9. The principles stated in this passage are supported by many cases, chiefly American, which the learned author cites in the pages that follow. Speaking for myself, I am perfectly prepared to accept this enunciation of the law as applicable to Indian mortgagees, because, whilst there is nothing in Section 13 of the present Civil Procedure Code to contradict my view, my notions of jurisprudence are consistent with what I have said. Looking to the definition of mortgage as contained in the first paragraph of Section 58 of the Transfer of Property Act (IV of 1882) and to Clause (b) of the same section, which defines simple mortgages, I am of opinion that hypothecation or simple mortgage, as understood in this country, is, in the eye of jurisprudence, a species of what are known as jura in re aliena, that is, estates carved out of full ownership, and that when such an estate has once been created, the mortgagor cannot represent it in any subsequent litigation. And, to use the words of Mr. Bigeloiv, 'it should he noticed that the ground of privity is property and not personal relation.' And if this is so, the estate which has already vested in a mortgagee cannot be represented in, or adjudicated upon, in a subsequent litigation to which he is not a party; for the simple reason that a decree of Court in such oases can neither create new rights, nor take away existing ones, but can only enforce the rights as they stand between the parties, and in enforcing such rights, cannot go beyond the rights of the parties to the litigation.
10. The effect of this view no doubt is to go somewhat beyond the letter of the statute, though not to contradict a single expression employed in Section 13 of the Civil Procedure Code. To put the matter concretely, I interpret that section as if after the words 'under whom they or any of them claim,' the words 'by a title arising subsequently to the commencement of the former suit,' existed in the section; and I think I am within the recognised rules of interpretation when I read the section in this manner.--(Vide Chap. IX, Maxwell on the Interpretation of Statutes, p. 274, &c;). Indeed, as a pure question of analogy, I may refer to the words in Clause (b), Section 27 of the Specific Relief Act (I of 1877), which are similar to those which I have interpreted in Section 13 of the Civil Procedure Code, as fortifying my view, because the ultimate principle upon which a specific performance of contracts may be enforced against those who were not actual parties to the contract itself, proceeds upon principles analogous to those upon which a judgment in personam against a party operates as res judicata against those who claim under him,--the question of notice needing proof in the one case, and in the other being presumed under a doctrine similar to the one upon which constructive notice by lis pendens is founded.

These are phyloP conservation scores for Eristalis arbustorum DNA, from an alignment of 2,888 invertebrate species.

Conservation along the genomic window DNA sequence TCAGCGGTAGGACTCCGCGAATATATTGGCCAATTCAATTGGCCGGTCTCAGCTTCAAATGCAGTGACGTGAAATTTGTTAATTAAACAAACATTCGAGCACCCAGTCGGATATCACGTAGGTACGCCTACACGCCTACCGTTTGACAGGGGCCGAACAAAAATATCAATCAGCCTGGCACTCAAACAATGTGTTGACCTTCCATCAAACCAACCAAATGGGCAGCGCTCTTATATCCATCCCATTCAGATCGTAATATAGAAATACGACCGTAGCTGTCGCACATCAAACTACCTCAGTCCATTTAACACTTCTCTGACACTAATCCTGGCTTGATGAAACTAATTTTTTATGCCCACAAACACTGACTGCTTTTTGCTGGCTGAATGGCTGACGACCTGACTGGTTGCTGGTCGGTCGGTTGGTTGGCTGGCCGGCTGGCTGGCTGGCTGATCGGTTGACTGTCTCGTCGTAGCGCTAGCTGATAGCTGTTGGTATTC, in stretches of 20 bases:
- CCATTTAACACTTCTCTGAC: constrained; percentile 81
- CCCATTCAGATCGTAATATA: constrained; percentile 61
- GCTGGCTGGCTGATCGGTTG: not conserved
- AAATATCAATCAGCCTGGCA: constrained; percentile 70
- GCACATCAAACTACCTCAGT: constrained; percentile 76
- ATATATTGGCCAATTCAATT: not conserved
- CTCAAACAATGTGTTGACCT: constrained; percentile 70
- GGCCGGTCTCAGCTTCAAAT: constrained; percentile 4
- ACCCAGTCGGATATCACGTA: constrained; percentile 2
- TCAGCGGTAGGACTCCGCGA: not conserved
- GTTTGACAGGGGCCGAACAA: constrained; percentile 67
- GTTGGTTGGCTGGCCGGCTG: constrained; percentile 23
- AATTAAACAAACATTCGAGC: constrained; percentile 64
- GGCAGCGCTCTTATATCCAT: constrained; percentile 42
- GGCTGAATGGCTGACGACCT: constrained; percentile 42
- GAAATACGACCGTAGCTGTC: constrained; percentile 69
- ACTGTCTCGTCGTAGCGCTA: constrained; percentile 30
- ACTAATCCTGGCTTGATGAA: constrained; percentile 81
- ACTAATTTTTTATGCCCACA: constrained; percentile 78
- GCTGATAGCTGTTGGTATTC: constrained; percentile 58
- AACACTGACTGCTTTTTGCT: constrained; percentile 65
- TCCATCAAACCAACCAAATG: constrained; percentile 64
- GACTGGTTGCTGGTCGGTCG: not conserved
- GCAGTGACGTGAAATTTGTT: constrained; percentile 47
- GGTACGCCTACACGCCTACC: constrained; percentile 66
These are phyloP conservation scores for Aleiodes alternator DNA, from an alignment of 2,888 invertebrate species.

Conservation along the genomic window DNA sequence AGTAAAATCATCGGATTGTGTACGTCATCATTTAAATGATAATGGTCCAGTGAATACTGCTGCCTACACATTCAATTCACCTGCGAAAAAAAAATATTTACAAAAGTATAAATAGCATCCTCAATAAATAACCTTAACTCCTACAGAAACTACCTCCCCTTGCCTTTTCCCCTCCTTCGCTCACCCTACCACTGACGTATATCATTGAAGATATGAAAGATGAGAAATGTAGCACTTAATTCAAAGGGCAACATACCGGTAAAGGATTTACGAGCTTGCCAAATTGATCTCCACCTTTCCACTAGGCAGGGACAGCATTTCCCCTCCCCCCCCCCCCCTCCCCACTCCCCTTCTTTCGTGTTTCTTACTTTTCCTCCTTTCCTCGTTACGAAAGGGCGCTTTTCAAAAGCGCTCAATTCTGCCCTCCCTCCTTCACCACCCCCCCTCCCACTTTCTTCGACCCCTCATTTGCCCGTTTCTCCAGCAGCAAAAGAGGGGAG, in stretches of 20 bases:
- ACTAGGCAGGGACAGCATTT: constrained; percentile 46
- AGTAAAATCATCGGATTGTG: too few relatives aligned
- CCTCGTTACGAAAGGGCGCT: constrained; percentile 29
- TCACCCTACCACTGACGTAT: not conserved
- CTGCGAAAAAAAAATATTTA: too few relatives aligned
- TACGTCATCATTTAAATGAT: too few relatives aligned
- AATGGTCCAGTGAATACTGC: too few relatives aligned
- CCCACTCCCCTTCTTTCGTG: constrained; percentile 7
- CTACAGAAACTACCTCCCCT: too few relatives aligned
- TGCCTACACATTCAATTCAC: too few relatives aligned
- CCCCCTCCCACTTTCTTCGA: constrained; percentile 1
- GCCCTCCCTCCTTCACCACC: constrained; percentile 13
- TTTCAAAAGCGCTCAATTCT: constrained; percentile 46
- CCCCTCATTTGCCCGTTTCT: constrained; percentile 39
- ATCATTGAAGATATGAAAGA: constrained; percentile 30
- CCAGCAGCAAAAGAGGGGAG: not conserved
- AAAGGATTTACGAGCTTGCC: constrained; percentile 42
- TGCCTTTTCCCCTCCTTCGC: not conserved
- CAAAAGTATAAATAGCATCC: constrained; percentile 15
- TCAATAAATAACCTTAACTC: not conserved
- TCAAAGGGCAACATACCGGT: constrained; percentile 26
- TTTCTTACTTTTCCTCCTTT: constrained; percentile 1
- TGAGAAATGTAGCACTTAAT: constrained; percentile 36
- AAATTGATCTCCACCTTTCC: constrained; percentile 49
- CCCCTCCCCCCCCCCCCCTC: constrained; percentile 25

10. I will now deal with the oases which were cited before Markby and Prinsep, JJ., in Bonomalee Nag v. Koylash Chunder Dey I.L.R. 4 Cal. 692 as opposed to the view which I have expressed. The case of Outram v. Morewood 3 East 346 does not touch the question, because all that Lord ELLENBOROUGH held in that case was, that the matter which had been adjudicated upon in a previous litigation as against Ellen Morewood (she being then sole), before her husband had any right to the subject-matter of the litigation, could not be re-opened in a subsequent litigation between the same parties, though such litigation may have had a different form or object. This clearly is not the case here. Again, the next case--Boykuntnath Chatterjee v. Ameeroonissa Khatoon 2 W.R. 191 does not apply either, because a purchaser at a sale for arrears of Government revenue takes a title which is regulated by special legislation, which cannot govern cases such as the present. The case of Katama Natchiar v. Srimut Raja Moottoo Vijaya Ragunadha 9 Moo. I.A. 539 would at first sight seem more to the point, but it really is not applicable, because the equity of redemption possessed by a mortgagor is vastly different to the estate of a Hindu widow, who, as the Lords of the Privy Council (at page 608) point out, is an absolute owner for some purposes; and the question whether a conclusive adjudication against her, quoad the estate, would bind the reversioners, would naturally depend upon the nature and bond fides of the litigation. The position of a mortgagee is in no sense similar to that of a Hindu reversioner, and it follows that the same rule would not be applicable to both. Nor has the case of Ram Coomar Sein v. Prosunno Koomar Sein W.R. Jan. July 1864 p. 375 any bearing upon the present question, simply because a person who acquires a prescriptive title by adverse possession under the law of limitation, is not bound to respect any contracts entered into between the mortgagor and the mortgagee, to both of whom his possession is adverse--a state of things which is not applicable to the present case, even by analogy. There is thus no authority against the view which I have enunciated at such length, and I hold that after a mortgage has been duly created, the mortgagor, in whom the equity of redemption is vested, no longer possesses any such estate as would entitle him to represent the rights and interests of the mortgagee in a subsequent litigation, so as to render the result of such litigation binding upon, and conclusive as against, such mortgagee. Applying this conclusion to the present case, I hold that the decrees of 27th February 1884, and 24th November 1884, do not operate as res judicata against the plaintiff-appellant.